I think that’s really important. We also know the limits of a Looney Tune approach to history in a post-fact society. That’s why I put a flag post at the beginning of The Inheritance. If we are doing a Looney Tune history, why are we doing it? For me it was to show how not knowing, being in a scene of radical dispute, creates affective disturbances intensified when these disputes are occurring in the wake of dispossession. How do we show, draw, or narrate the affective reasoning behind the cathexis to one or another kind of story? Early animation seems so spot on—very funny, slapstick, tragic, and horrifying. 

The Inheritance is also largely a critical reflection on whiteness—how it is produced and reproduced, how it relates to questions of origin, nation, and, of course, inheritance. I thought the book was particularly successful at complicating the relationship between ethnicity and whiteness, at interrogating the familiar idea that Italian-Americans, for instance, “weren’t always white.” Could you talk a bit about this tension and how it informed your aims for this story? What do you see as the larger stakes of this whiteness-ethnicity debate, particularly in relation to structural anti-Black racism, or what Hortense Spillers calls (and you cite as) “the American grammar of race”?

Well, first, we were not Italian. We didn’t speak Italian, we spoke Ladin. So, the first thing to note is really weird: We were not even Italian but were addressed as Italian. With “Povinelli” what else am I supposed to say I am? But, according to my Papa and still my father, we are Tyrolian. And Tyrol was part of the Austrian-Hungarian Empire. They would say Karezol, the German pronunciation of Carisolo. So rather than nationally identified, we were village cathected. Carisolo was governed by the vicini (the local families) until the Napoleon wars—so very late actually. And it was important to Papa that we were not Italian. My grandmother, my father’s mother, on the other hand, was identified more with Italy. She lived in the village until the late twenties, so after the Italians absorbed Trentino. So identity and identification is split and splintered.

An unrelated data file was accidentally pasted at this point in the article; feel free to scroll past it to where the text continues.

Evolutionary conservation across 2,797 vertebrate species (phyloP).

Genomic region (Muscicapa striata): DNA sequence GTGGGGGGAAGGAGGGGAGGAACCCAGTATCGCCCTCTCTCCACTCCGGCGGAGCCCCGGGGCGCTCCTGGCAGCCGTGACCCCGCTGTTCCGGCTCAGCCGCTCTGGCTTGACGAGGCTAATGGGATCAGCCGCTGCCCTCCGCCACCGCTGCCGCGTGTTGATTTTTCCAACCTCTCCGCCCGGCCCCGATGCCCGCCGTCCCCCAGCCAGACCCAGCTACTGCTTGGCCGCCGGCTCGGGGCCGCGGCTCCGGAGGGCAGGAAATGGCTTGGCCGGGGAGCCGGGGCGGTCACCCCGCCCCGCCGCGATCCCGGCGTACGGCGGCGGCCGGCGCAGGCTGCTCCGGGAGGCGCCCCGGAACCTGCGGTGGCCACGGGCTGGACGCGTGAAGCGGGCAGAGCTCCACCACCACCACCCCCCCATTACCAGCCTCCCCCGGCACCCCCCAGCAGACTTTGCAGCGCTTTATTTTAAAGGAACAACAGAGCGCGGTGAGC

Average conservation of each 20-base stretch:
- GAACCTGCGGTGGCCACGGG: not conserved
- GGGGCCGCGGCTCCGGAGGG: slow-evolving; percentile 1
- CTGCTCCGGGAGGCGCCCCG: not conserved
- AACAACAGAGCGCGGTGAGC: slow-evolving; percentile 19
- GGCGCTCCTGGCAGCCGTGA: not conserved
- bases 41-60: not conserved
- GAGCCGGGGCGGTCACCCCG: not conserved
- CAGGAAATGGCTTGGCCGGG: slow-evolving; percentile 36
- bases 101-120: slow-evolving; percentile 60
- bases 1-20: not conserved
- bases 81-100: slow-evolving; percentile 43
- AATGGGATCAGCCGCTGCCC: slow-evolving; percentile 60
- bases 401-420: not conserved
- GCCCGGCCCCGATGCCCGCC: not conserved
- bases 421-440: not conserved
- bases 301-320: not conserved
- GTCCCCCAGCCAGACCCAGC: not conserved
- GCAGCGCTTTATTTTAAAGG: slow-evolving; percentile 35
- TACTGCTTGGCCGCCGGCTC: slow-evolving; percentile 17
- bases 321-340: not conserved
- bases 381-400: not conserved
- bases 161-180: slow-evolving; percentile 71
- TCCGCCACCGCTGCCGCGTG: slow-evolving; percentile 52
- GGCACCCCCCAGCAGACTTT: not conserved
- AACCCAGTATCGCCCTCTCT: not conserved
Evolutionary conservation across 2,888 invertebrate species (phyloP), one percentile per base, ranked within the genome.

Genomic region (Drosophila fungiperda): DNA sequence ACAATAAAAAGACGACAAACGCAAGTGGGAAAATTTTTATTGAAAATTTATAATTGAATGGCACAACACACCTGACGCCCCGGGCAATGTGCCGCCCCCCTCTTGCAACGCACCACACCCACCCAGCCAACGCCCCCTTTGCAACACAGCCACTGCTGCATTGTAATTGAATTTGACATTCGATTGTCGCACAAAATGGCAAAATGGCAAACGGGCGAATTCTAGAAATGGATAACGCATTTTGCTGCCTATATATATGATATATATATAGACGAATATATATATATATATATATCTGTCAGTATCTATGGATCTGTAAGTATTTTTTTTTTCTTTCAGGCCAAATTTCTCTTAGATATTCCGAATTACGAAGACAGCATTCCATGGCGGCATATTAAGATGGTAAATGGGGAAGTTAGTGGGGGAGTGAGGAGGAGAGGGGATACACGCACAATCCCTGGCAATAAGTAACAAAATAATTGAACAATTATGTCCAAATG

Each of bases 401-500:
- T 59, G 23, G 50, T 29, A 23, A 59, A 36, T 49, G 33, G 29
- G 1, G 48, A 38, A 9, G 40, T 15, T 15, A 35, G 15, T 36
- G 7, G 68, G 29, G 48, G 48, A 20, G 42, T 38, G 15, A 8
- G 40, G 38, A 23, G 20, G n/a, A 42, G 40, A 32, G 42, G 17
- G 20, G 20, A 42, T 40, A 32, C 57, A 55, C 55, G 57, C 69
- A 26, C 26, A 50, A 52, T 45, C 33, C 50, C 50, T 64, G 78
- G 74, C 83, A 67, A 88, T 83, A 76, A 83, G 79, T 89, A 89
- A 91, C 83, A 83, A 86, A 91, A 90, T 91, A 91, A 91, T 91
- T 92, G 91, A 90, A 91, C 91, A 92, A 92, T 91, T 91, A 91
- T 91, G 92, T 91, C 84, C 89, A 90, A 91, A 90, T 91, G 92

That said, when my great-grandfather and grandfather began moving between Buffalo and Carisolo, they were not the kind of immigrants that the Protestant elite wanted. We were semi-autonomous peasants. They were “uneducated” knife grinders. My family felt that. And when we moved down South my father felt unwanted because they saw him as a Catholic “dago.” That said, we were white, European. And no matter that for a long time Italians were “not white,” they were not Black and they were not Indigenous. In the U.S. this has always mattered. You could be spit on for being not quite white. But whatever you were, you were on the other side of the settler and racial line. 

Of course, slowly ethnic whites are absorbed fully into whiteness. We know the history of the Republicans’ Southern strategy. Even by the time we moved to Shreveport, Louisiana, in 1964, our house was located within an area being developed as a white suburb. So while in our family drama, the drama is whether we’re Tyrolian or Italian, and about how Southerners don’t like Italians, from an infrastructural perspective we’re white. I try to get the internal drama on the page, but I also turn the narrative in Act III into this external, infrastructural drama—which frames us as just little white kids with a funny surname. 

The Inheritance tries to show that we are actively inheriting the ancestral present rather than the ancestral past. We are inheriting the ongoing placement, or ongoing topology, of how bodies are absorbed in the infrastructures of power. My grandparents were within Carisolo and within the U.S. We got out of a European warzone because of an already existing path of dispossessed Seneca. What does history look like if you focus on these absorptions? I think this is what the white nativist counter-reformation is trying to get around—the sedimentations of values in bodies and lands. By pretending you can do an end-run around this history by saying, “We were also once Indigenous to places.”